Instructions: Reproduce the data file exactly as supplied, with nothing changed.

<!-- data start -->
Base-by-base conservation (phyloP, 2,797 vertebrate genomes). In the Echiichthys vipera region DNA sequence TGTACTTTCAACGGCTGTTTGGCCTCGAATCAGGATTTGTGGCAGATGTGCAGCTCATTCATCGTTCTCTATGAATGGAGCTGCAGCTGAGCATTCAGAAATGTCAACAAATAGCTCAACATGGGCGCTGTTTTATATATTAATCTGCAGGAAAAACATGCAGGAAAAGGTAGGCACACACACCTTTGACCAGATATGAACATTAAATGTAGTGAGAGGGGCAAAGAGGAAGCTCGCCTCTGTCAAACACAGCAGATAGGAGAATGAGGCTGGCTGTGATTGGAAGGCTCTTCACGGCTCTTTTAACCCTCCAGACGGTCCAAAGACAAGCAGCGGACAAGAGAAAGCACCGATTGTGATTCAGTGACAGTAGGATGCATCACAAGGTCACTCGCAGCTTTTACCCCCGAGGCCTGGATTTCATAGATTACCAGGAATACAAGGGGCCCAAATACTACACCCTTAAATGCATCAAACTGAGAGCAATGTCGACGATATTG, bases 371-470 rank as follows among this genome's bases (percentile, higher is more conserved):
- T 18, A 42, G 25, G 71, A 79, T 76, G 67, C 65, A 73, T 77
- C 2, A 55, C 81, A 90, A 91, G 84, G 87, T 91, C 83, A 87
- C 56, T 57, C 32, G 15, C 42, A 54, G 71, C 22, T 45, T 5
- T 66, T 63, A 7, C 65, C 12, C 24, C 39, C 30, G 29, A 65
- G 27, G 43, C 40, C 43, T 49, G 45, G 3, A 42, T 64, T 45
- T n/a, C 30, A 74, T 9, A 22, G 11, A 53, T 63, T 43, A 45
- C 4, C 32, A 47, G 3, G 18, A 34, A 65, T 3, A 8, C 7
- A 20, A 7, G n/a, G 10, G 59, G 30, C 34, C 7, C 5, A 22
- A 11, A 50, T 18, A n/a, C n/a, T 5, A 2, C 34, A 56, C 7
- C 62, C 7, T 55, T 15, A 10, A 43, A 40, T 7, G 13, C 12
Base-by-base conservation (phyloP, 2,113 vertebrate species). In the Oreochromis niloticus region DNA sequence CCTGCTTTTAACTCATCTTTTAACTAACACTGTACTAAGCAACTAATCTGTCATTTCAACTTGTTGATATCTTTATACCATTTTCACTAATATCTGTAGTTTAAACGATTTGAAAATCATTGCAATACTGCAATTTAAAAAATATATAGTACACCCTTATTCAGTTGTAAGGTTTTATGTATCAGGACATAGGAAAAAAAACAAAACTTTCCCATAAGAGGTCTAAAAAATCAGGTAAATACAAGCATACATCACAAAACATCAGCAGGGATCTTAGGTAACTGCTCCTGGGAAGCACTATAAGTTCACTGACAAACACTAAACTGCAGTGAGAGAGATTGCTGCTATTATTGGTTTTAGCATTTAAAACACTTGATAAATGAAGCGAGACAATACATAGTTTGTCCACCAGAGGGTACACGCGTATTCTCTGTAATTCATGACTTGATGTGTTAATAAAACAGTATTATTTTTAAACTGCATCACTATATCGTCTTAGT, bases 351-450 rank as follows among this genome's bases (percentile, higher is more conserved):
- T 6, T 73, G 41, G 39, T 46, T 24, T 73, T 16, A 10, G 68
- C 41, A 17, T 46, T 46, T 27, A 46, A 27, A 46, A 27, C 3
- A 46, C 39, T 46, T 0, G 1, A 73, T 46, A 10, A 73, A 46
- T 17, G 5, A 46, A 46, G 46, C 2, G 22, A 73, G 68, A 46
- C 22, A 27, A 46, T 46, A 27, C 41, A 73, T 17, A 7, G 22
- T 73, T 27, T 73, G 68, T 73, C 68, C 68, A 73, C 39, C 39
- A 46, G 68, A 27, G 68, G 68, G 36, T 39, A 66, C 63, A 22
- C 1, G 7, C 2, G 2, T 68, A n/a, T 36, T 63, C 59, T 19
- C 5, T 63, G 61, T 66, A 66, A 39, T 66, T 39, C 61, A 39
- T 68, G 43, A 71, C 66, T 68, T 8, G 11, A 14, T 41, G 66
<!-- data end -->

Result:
Base-by-base conservation (phyloP, 2,797 vertebrate genomes). In the Echiichthys vipera region DNA sequence TGTACTTTCAACGGCTGTTTGGCCTCGAATCAGGATTTGTGGCAGATGTGCAGCTCATTCATCGTTCTCTATGAATGGAGCTGCAGCTGAGCATTCAGAAATGTCAACAAATAGCTCAACATGGGCGCTGTTTTATATATTAATCTGCAGGAAAAACATGCAGGAAAAGGTAGGCACACACACCTTTGACCAGATATGAACATTAAATGTAGTGAGAGGGGCAAAGAGGAAGCTCGCCTCTGTCAAACACAGCAGATAGGAGAATGAGGCTGGCTGTGATTGGAAGGCTCTTCACGGCTCTTTTAACCCTCCAGACGGTCCAAAGACAAGCAGCGGACAAGAGAAAGCACCGATTGTGATTCAGTGACAGTAGGATGCATCACAAGGTCACTCGCAGCTTTTACCCCCGAGGCCTGGATTTCATAGATTACCAGGAATACAAGGGGCCCAAATACTACACCCTTAAATGCATCAAACTGAGAGCAATGTCGACGATATTG, bases 371-470 rank as follows among this genome's bases (percentile, higher is more conserved):
- T 18, A 42, G 25, G 71, A 79, T 76, G 67, C 65, A 73, T 77
- C 2, A 55, C 81, A 90, A 91, G 84, G 87, T 91, C 83, A 87
- C 56, T 57, C 32, G 15, C 42, A 54, G 71, C 22, T 45, T 5
- T 66, T 63, A 7, C 65, C 12, C 24, C 39, C 30, G 29, A 65
- G 27, G 43, C 40, C 43, T 49, G 45, G 3, A 42, T 64, T 45
- T n/a, C 30, A 74, T 9, A 22, G 11, A 53, T 63, T 43, A 45
- C 4, C 32, A 47, G 3, G 18, A 34, A 65, T 3, A 8, C 7
- A 20, A 7, G n/a, G 10, G 59, G 30, C 34, C 7, C 5, A 22
- A 11, A 50, T 18, A n/a, C n/a, T 5, A 2, C 34, A 56, C 7
- C 62, C 7, T 55, T 15, A 10, A 43, A 40, T 7, G 13, C 12
Base-by-base conservation (phyloP, 2,113 vertebrate species). In the Oreochromis niloticus region DNA sequence CCTGCTTTTAACTCATCTTTTAACTAACACTGTACTAAGCAACTAATCTGTCATTTCAACTTGTTGATATCTTTATACCATTTTCACTAATATCTGTAGTTTAAACGATTTGAAAATCATTGCAATACTGCAATTTAAAAAATATATAGTACACCCTTATTCAGTTGTAAGGTTTTATGTATCAGGACATAGGAAAAAAAACAAAACTTTCCCATAAGAGGTCTAAAAAATCAGGTAAATACAAGCATACATCACAAAACATCAGCAGGGATCTTAGGTAACTGCTCCTGGGAAGCACTATAAGTTCACTGACAAACACTAAACTGCAGTGAGAGAGATTGCTGCTATTATTGGTTTTAGCATTTAAAACACTTGATAAATGAAGCGAGACAATACATAGTTTGTCCACCAGAGGGTACACGCGTATTCTCTGTAATTCATGACTTGATGTGTTAATAAAACAGTATTATTTTTAAACTGCATCACTATATCGTCTTAGT, bases 351-450 rank as follows among this genome's bases (percentile, higher is more conserved):
- T 6, T 73, G 41, G 39, T 46, T 24, T 73, T 16, A 10, G 68
- C 41, A 17, T 46, T 46, T 27, A 46, A 27, A 46, A 27, C 3
- A 46, C 39, T 46, T 0, G 1, A 73, T 46, A 10, A 73, A 46
- T 17, G 5, A 46, A 46, G 46, C 2, G 22, A 73, G 68, A 46
- C 22, A 27, A 46, T 46, A 27, C 41, A 73, T 17, A 7, G 22
- T 73, T 27, T 73, G 68, T 73, C 68, C 68, A 73, C 39, C 39
- A 46, G 68, A 27, G 68, G 68, G 36, T 39, A 66, C 63, A 22
- C 1, G 7, C 2, G 2, T 68, A n/a, T 36, T 63, C 59, T 19
- C 5, T 63, G 61, T 66, A 66, A 39, T 66, T 39, C 61, A 39
- T 68, G 43, A 71, C 66, T 68, T 8, G 11, A 14, T 41, G 66